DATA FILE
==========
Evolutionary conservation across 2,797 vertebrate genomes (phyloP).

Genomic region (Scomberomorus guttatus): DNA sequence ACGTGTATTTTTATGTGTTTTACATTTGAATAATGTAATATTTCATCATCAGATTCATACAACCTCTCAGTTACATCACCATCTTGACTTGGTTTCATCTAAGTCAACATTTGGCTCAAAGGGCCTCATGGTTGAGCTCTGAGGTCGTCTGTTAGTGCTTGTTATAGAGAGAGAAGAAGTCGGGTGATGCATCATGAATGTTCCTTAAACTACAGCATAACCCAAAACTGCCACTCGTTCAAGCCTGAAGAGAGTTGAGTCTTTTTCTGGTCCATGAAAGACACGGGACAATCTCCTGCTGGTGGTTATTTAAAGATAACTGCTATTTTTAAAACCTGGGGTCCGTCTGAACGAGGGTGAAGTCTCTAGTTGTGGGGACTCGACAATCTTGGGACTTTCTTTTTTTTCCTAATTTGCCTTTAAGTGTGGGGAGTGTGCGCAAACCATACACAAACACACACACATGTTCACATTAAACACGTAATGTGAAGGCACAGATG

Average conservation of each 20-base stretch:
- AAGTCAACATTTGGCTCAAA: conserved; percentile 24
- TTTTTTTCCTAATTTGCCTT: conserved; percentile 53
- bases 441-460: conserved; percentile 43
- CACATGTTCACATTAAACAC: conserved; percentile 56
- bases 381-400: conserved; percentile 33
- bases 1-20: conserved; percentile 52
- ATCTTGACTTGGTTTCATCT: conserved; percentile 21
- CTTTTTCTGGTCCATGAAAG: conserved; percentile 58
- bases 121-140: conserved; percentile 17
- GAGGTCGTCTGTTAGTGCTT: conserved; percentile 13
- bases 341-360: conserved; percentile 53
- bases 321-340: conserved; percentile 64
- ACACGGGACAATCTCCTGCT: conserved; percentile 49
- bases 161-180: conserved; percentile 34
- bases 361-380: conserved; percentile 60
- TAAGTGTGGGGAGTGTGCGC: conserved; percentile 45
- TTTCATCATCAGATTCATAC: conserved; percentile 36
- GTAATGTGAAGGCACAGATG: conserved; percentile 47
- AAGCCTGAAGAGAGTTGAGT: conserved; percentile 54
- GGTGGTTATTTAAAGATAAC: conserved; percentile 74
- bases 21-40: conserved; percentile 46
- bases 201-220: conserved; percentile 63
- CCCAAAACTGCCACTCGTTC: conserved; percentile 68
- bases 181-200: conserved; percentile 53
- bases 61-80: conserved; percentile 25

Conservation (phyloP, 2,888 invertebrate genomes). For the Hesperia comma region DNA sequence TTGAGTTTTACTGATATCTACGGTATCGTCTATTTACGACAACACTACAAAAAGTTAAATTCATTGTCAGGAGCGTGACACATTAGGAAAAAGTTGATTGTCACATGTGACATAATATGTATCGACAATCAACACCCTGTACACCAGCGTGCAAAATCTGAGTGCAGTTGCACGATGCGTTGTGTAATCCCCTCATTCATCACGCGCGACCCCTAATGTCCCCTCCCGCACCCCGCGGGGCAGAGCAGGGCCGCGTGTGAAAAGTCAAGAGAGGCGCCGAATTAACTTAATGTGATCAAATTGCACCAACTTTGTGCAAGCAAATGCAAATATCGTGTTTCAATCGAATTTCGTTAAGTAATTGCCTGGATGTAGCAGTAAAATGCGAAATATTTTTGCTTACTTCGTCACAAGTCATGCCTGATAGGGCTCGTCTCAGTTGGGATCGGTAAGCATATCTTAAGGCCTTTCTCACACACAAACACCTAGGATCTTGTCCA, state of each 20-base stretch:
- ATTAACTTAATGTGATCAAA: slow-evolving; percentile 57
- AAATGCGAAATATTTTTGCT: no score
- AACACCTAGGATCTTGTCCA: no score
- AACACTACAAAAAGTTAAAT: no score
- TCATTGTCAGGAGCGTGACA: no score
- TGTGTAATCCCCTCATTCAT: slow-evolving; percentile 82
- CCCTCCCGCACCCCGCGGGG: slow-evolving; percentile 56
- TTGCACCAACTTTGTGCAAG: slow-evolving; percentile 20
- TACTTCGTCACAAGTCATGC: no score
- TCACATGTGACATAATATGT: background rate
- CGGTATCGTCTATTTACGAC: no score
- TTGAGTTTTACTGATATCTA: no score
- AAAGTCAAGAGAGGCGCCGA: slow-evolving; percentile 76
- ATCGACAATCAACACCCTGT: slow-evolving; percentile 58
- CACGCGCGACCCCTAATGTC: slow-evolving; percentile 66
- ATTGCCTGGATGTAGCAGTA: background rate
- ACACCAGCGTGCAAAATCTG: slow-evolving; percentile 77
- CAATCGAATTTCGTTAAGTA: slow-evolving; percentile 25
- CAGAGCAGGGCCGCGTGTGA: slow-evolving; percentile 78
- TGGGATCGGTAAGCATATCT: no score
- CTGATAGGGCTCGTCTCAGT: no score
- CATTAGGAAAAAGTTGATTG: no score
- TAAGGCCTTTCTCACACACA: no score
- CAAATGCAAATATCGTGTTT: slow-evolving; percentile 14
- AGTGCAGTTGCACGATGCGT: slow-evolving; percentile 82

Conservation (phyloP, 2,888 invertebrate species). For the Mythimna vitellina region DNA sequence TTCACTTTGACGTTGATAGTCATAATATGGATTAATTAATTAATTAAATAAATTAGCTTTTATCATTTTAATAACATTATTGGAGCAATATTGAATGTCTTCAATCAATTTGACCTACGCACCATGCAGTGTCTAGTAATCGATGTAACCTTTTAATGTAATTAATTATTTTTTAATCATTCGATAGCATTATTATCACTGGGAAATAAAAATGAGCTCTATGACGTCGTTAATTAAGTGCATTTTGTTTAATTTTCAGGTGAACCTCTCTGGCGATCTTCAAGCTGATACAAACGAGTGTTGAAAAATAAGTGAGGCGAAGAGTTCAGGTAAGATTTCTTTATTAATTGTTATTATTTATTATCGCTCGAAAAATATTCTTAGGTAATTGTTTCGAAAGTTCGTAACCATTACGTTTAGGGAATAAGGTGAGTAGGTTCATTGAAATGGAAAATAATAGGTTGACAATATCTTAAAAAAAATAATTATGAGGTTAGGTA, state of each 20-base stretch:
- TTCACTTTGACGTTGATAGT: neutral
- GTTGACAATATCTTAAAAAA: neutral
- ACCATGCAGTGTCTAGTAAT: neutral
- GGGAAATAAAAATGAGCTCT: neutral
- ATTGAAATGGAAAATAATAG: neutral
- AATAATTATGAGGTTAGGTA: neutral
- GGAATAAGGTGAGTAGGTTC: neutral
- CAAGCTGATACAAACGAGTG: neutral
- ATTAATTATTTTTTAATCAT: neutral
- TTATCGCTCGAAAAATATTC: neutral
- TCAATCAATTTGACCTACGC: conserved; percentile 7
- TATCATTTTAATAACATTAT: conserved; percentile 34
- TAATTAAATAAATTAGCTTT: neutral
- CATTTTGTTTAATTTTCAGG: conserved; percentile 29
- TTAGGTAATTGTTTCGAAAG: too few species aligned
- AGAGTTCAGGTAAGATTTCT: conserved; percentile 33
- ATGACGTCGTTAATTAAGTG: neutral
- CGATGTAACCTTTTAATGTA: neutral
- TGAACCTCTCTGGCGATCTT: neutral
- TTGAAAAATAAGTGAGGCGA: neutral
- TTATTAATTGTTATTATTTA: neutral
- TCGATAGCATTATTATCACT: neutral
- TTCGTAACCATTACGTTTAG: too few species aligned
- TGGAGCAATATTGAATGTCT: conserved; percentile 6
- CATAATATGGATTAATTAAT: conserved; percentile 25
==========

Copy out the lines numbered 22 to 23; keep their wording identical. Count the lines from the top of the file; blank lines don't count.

- AAGCCTGAAGAGAGTTGAGT: conserved; percentile 54
- GGTGGTTATTTAAAGATAAC: conserved; percentile 74